Women continue to be under-represented in various occupational levels both in the private and the public sectors, as demonstrated by the 17th Annual Report of the Commission for Employment Equity for the year 2016-2017. In top management females comprise of 22% while males comprise 72%, this is against the economically active population (EAP) which reflects females at 44.8% and males at 55.2%. This under representation of females remains visible in most of the occupational levels. I have observed as well that in our universities, top management levels are occupied by 50% of Africans, 4.2% by foreign nationals, what still worries me is that females are comprising 30.5%, whilst males are at 69.5%. I have also noticed in our universities that training opportunities with regards to top management have been afforded to the white group, both white males at 37.3% and white females at 29.3% whilst African females are at 4.9% and African males at 6.0%.
We cannot be happy with these demographics, twenty three (23) years into our democratic breakthrough, it is even worse in the private sector, where white males are dominating at 44% and white females at 19.4% which is equal to 63.4% representation in senior management.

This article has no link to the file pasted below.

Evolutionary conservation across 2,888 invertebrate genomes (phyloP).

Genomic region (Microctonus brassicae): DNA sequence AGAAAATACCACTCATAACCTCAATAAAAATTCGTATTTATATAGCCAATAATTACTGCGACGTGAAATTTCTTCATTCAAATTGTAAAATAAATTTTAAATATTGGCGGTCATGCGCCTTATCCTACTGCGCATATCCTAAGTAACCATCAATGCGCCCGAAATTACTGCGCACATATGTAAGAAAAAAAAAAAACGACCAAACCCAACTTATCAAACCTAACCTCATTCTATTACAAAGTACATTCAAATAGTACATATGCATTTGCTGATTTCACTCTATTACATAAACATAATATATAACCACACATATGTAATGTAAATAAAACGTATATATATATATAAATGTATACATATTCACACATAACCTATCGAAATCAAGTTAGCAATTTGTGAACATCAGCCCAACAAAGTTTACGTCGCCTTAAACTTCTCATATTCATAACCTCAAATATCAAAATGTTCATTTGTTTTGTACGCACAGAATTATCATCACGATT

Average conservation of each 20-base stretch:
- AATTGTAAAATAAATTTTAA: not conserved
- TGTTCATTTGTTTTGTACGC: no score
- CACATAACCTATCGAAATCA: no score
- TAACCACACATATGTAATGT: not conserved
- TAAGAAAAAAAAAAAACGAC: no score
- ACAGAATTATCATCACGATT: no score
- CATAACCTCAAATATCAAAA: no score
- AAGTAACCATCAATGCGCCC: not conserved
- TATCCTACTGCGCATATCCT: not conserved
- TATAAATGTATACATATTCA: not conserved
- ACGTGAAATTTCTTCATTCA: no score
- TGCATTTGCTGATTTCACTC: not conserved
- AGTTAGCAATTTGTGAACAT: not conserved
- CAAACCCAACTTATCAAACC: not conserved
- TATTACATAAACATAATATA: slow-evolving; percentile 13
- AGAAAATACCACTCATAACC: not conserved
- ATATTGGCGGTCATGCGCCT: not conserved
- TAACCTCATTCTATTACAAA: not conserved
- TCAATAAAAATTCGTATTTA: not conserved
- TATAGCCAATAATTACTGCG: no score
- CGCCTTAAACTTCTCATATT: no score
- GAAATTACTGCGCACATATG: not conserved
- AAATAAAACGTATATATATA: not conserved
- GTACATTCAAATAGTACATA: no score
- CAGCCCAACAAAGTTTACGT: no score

These are some of the indications that the journey ahead of us is still long though there is something to write home about, in an effort to fully empower women socially, politically and economically. The United Nations analysis of the progress made towards global gender equality notes the following:
About two thirds of countries in the developing regions have achieved gender parity in primary education;
In Southern Asia, only 74 girls were enrolled in primary school for every 100 boys in 1990. By 2012, the enrolment ratios were the same for girls as for boys;
In sub-Saharan Africa, Oceania and Western Asia, girls still face barriers to entering both primary and secondary school;
Women in Northern Africa hold less than one in five paid jobs in the non-agricultural sector. The proportion of women in paid employment outside the agriculture sector has increased from 35% in 1990 to 41% in 2015; and
In 46 countries, women now hold more than 30% of seats in national parliament in at least one chamber.
The United Nations “Women’s Empowerment Principles” suggest that “empowering women to participate fully in economic life across all sectors is essential to build stronger economies, achieve internationally agreed goals for development and sustainability, and improve the quality of life for women, men, families and communities.”
The further interpretation credited to these Principles and subtitled “Equality Means Business” goes on to suggest that “the private sector is a key partner in efforts to advance gender equality and empower women. Current research demonstrating that gender diversity helps businesses perform better signals that self-interest and common interest can come together. Yet, ensuring the inclusion of women’s talents, skills and energies—from executive offices to the factory floor and the supply chain—requires intentional actions and deliberate policies.”